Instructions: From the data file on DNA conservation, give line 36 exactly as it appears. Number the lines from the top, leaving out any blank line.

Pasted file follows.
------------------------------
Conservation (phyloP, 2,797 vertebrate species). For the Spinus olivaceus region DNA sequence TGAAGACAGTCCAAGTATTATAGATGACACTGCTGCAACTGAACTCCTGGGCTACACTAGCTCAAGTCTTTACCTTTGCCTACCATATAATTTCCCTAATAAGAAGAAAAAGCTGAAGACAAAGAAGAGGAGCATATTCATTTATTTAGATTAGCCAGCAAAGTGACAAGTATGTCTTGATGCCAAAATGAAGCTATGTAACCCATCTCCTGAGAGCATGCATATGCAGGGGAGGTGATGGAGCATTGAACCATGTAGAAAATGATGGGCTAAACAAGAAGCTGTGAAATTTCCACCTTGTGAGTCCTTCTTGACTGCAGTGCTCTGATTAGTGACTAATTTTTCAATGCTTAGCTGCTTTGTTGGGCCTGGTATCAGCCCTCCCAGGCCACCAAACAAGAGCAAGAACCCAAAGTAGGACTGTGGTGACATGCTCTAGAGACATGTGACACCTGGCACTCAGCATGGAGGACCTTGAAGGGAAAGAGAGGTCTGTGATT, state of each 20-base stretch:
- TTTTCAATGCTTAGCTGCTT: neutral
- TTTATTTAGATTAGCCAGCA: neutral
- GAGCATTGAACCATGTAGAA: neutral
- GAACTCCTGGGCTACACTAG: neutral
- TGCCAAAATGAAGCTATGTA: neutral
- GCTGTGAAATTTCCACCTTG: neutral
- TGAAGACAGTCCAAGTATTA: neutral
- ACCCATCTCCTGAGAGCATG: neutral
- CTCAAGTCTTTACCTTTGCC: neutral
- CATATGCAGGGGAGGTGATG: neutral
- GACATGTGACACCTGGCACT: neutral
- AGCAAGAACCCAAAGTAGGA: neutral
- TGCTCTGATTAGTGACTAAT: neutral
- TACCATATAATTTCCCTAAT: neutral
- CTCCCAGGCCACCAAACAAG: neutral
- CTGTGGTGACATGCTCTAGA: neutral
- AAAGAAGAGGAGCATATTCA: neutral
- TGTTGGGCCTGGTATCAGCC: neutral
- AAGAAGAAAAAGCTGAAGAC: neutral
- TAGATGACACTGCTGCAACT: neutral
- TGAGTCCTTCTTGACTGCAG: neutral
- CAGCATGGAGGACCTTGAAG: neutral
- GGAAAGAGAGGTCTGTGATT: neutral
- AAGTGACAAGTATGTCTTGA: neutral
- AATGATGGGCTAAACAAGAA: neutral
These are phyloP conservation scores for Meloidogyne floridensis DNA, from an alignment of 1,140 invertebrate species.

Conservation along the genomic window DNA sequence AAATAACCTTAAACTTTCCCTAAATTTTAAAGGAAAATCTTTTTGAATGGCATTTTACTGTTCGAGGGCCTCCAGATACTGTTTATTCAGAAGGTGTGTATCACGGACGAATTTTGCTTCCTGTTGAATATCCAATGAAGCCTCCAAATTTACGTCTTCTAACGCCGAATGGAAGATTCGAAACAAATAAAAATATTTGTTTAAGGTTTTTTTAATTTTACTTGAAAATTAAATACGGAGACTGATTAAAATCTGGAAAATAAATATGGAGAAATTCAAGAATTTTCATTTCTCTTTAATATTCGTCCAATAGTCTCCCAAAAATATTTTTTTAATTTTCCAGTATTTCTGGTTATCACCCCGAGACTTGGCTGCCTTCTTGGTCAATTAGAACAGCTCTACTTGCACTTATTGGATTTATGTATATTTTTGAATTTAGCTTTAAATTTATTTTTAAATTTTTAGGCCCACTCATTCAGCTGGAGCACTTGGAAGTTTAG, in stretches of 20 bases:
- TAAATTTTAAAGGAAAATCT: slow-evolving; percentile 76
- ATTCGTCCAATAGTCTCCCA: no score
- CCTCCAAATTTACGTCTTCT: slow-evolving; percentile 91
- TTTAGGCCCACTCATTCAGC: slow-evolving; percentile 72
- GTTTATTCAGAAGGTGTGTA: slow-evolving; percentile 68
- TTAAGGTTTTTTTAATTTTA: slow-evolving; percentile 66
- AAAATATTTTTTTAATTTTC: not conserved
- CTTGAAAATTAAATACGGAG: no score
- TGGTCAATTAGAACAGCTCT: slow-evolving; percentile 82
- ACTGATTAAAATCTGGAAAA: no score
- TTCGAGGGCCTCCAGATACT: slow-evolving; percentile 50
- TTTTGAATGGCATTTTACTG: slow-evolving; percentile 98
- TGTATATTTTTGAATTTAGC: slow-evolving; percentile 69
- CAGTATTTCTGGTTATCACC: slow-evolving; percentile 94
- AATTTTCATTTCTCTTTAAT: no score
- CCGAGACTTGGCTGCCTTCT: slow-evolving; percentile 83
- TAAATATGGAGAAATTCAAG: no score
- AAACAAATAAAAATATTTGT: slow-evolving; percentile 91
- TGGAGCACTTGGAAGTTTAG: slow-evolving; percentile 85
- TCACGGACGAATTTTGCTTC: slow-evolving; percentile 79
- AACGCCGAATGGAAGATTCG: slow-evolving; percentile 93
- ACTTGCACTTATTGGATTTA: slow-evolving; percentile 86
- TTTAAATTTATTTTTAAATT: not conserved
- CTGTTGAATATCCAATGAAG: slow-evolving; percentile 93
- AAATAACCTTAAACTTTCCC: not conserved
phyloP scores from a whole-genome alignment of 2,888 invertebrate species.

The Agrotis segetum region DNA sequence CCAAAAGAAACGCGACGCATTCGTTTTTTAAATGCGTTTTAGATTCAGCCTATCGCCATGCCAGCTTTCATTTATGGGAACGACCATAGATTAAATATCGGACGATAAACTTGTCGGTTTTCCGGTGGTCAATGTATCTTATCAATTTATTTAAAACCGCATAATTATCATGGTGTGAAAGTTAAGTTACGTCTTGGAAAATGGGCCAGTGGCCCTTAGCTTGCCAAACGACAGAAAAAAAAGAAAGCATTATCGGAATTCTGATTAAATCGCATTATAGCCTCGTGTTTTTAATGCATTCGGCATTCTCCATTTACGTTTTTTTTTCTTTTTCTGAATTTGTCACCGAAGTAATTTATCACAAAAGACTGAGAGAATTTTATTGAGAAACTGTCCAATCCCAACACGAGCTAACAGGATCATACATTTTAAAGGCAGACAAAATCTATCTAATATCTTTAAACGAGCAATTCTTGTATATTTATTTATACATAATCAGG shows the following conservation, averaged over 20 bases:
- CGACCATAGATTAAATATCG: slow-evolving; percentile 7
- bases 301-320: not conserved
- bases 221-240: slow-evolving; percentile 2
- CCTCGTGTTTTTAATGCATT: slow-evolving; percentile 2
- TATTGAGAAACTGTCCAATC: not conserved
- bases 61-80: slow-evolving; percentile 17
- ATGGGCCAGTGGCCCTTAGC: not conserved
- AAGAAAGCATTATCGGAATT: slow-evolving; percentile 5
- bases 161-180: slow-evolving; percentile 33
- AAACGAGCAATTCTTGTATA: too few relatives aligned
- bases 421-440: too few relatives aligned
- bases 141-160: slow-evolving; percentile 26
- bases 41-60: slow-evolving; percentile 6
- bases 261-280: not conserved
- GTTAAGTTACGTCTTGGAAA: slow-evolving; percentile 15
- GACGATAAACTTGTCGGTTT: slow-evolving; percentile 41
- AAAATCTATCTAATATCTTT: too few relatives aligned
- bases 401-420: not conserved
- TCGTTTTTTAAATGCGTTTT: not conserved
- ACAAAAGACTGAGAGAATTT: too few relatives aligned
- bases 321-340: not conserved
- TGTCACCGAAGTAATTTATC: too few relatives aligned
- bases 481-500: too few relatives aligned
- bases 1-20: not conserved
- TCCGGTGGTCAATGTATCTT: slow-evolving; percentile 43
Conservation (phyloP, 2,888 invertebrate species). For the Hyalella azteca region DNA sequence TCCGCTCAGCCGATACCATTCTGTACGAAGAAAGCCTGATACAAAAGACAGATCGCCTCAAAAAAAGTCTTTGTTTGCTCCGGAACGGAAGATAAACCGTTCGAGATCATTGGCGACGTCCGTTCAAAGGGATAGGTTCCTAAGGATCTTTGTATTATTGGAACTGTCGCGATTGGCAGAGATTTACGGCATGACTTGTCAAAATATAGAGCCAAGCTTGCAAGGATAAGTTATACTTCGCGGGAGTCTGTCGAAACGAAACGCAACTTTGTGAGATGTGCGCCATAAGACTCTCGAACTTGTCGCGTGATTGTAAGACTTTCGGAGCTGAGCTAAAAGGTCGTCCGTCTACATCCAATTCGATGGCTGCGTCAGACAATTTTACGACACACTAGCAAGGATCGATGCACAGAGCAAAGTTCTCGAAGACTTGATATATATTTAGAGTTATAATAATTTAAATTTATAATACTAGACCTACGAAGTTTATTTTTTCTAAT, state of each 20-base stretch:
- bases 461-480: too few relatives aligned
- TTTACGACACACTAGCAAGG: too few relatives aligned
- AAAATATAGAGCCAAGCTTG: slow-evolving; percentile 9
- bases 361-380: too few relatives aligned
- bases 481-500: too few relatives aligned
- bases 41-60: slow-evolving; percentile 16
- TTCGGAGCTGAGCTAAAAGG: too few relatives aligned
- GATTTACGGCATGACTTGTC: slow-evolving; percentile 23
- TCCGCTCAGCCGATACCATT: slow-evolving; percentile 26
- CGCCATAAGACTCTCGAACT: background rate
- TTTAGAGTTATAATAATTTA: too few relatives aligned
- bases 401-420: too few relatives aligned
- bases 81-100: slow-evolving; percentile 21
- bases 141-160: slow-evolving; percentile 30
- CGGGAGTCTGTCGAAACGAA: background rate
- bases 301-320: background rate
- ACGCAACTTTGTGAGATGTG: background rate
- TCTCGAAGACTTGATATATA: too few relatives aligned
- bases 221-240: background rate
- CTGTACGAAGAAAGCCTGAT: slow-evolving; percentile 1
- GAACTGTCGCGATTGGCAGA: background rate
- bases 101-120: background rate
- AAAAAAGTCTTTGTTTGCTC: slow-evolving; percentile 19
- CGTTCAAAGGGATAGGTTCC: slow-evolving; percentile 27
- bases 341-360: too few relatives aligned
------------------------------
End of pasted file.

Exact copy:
- CTTGAAAATTAAATACGGAG: no score